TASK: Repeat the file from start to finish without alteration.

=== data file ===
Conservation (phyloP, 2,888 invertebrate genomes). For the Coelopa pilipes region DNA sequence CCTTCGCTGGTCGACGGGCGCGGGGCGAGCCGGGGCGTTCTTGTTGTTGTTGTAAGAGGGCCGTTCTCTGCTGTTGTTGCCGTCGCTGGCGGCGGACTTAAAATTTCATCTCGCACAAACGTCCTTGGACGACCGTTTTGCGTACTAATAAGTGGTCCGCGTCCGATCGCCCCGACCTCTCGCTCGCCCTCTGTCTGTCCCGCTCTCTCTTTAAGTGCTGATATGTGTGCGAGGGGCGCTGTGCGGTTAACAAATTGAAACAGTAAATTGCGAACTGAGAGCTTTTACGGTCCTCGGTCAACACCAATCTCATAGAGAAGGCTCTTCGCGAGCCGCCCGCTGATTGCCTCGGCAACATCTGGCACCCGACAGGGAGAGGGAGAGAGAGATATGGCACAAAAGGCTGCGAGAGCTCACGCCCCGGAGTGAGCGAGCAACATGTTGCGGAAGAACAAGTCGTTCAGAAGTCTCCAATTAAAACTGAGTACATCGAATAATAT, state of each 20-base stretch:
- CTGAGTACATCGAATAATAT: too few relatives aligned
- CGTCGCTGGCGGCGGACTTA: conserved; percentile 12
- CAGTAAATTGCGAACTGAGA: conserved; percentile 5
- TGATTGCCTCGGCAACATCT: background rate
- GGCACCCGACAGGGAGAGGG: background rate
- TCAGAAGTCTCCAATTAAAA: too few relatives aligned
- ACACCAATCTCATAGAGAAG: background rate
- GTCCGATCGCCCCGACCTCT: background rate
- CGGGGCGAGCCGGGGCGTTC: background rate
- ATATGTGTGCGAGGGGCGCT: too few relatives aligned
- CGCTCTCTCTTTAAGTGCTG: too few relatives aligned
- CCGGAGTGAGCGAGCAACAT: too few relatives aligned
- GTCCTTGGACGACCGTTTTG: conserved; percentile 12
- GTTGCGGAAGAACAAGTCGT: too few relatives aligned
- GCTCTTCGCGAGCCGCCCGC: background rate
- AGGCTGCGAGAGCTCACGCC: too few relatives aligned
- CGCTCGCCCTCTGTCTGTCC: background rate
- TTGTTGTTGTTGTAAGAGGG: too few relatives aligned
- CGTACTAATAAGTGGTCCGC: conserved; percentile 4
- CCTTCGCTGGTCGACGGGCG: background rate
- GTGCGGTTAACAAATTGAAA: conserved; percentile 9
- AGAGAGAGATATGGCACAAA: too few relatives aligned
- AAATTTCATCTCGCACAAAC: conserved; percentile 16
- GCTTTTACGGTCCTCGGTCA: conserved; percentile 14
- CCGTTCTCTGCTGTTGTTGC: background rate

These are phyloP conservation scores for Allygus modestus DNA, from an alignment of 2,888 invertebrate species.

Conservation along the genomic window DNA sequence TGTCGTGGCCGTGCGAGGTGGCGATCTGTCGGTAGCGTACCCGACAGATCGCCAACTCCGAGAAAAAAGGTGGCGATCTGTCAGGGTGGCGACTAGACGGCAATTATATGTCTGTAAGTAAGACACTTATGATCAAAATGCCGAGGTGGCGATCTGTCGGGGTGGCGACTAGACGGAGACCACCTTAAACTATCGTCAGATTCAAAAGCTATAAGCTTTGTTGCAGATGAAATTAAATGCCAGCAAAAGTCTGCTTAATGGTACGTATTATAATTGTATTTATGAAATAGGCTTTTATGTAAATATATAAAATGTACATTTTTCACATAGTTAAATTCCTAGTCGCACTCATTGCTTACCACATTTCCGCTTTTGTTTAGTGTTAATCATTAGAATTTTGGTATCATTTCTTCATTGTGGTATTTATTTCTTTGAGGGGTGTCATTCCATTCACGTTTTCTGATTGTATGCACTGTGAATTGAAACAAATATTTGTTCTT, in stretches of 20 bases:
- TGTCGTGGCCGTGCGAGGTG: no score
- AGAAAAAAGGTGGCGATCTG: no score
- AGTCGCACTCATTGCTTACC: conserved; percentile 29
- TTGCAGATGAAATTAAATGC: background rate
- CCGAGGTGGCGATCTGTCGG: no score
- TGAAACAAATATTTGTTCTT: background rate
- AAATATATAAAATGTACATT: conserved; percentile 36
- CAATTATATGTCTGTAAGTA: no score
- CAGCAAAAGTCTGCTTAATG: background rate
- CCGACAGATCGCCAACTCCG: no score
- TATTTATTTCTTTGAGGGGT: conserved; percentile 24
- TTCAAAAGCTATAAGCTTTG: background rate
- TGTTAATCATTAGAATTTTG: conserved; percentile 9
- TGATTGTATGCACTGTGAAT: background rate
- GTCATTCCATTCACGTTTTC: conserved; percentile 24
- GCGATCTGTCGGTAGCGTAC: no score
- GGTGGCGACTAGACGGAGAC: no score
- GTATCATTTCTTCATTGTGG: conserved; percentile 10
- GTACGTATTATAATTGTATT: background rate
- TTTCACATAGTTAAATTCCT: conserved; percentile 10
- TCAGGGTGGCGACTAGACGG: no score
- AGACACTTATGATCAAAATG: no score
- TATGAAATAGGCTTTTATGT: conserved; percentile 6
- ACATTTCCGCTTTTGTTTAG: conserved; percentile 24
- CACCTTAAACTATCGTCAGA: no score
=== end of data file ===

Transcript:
Conservation (phyloP, 2,888 invertebrate genomes). For the Coelopa pilipes region DNA sequence CCTTCGCTGGTCGACGGGCGCGGGGCGAGCCGGGGCGTTCTTGTTGTTGTTGTAAGAGGGCCGTTCTCTGCTGTTGTTGCCGTCGCTGGCGGCGGACTTAAAATTTCATCTCGCACAAACGTCCTTGGACGACCGTTTTGCGTACTAATAAGTGGTCCGCGTCCGATCGCCCCGACCTCTCGCTCGCCCTCTGTCTGTCCCGCTCTCTCTTTAAGTGCTGATATGTGTGCGAGGGGCGCTGTGCGGTTAACAAATTGAAACAGTAAATTGCGAACTGAGAGCTTTTACGGTCCTCGGTCAACACCAATCTCATAGAGAAGGCTCTTCGCGAGCCGCCCGCTGATTGCCTCGGCAACATCTGGCACCCGACAGGGAGAGGGAGAGAGAGATATGGCACAAAAGGCTGCGAGAGCTCACGCCCCGGAGTGAGCGAGCAACATGTTGCGGAAGAACAAGTCGTTCAGAAGTCTCCAATTAAAACTGAGTACATCGAATAATAT, state of each 20-base stretch:
- CTGAGTACATCGAATAATAT: too few relatives aligned
- CGTCGCTGGCGGCGGACTTA: conserved; percentile 12
- CAGTAAATTGCGAACTGAGA: conserved; percentile 5
- TGATTGCCTCGGCAACATCT: background rate
- GGCACCCGACAGGGAGAGGG: background rate
- TCAGAAGTCTCCAATTAAAA: too few relatives aligned
- ACACCAATCTCATAGAGAAG: background rate
- GTCCGATCGCCCCGACCTCT: background rate
- CGGGGCGAGCCGGGGCGTTC: background rate
- ATATGTGTGCGAGGGGCGCT: too few relatives aligned
- CGCTCTCTCTTTAAGTGCTG: too few relatives aligned
- CCGGAGTGAGCGAGCAACAT: too few relatives aligned
- GTCCTTGGACGACCGTTTTG: conserved; percentile 12
- GTTGCGGAAGAACAAGTCGT: too few relatives aligned
- GCTCTTCGCGAGCCGCCCGC: background rate
- AGGCTGCGAGAGCTCACGCC: too few relatives aligned
- CGCTCGCCCTCTGTCTGTCC: background rate
- TTGTTGTTGTTGTAAGAGGG: too few relatives aligned
- CGTACTAATAAGTGGTCCGC: conserved; percentile 4
- CCTTCGCTGGTCGACGGGCG: background rate
- GTGCGGTTAACAAATTGAAA: conserved; percentile 9
- AGAGAGAGATATGGCACAAA: too few relatives aligned
- AAATTTCATCTCGCACAAAC: conserved; percentile 16
- GCTTTTACGGTCCTCGGTCA: conserved; percentile 14
- CCGTTCTCTGCTGTTGTTGC: background rate

These are phyloP conservation scores for Allygus modestus DNA, from an alignment of 2,888 invertebrate species.

Conservation along the genomic window DNA sequence TGTCGTGGCCGTGCGAGGTGGCGATCTGTCGGTAGCGTACCCGACAGATCGCCAACTCCGAGAAAAAAGGTGGCGATCTGTCAGGGTGGCGACTAGACGGCAATTATATGTCTGTAAGTAAGACACTTATGATCAAAATGCCGAGGTGGCGATCTGTCGGGGTGGCGACTAGACGGAGACCACCTTAAACTATCGTCAGATTCAAAAGCTATAAGCTTTGTTGCAGATGAAATTAAATGCCAGCAAAAGTCTGCTTAATGGTACGTATTATAATTGTATTTATGAAATAGGCTTTTATGTAAATATATAAAATGTACATTTTTCACATAGTTAAATTCCTAGTCGCACTCATTGCTTACCACATTTCCGCTTTTGTTTAGTGTTAATCATTAGAATTTTGGTATCATTTCTTCATTGTGGTATTTATTTCTTTGAGGGGTGTCATTCCATTCACGTTTTCTGATTGTATGCACTGTGAATTGAAACAAATATTTGTTCTT, in stretches of 20 bases:
- TGTCGTGGCCGTGCGAGGTG: no score
- AGAAAAAAGGTGGCGATCTG: no score
- AGTCGCACTCATTGCTTACC: conserved; percentile 29
- TTGCAGATGAAATTAAATGC: background rate
- CCGAGGTGGCGATCTGTCGG: no score
- TGAAACAAATATTTGTTCTT: background rate
- AAATATATAAAATGTACATT: conserved; percentile 36
- CAATTATATGTCTGTAAGTA: no score
- CAGCAAAAGTCTGCTTAATG: background rate
- CCGACAGATCGCCAACTCCG: no score
- TATTTATTTCTTTGAGGGGT: conserved; percentile 24
- TTCAAAAGCTATAAGCTTTG: background rate
- TGTTAATCATTAGAATTTTG: conserved; percentile 9
- TGATTGTATGCACTGTGAAT: background rate
- GTCATTCCATTCACGTTTTC: conserved; percentile 24
- GCGATCTGTCGGTAGCGTAC: no score
- GGTGGCGACTAGACGGAGAC: no score
- GTATCATTTCTTCATTGTGG: conserved; percentile 10
- GTACGTATTATAATTGTATT: background rate
- TTTCACATAGTTAAATTCCT: conserved; percentile 10
- TCAGGGTGGCGACTAGACGG: no score
- AGACACTTATGATCAAAATG: no score
- TATGAAATAGGCTTTTATGT: conserved; percentile 6
- ACATTTCCGCTTTTGTTTAG: conserved; percentile 24
- CACCTTAAACTATCGTCAGA: no score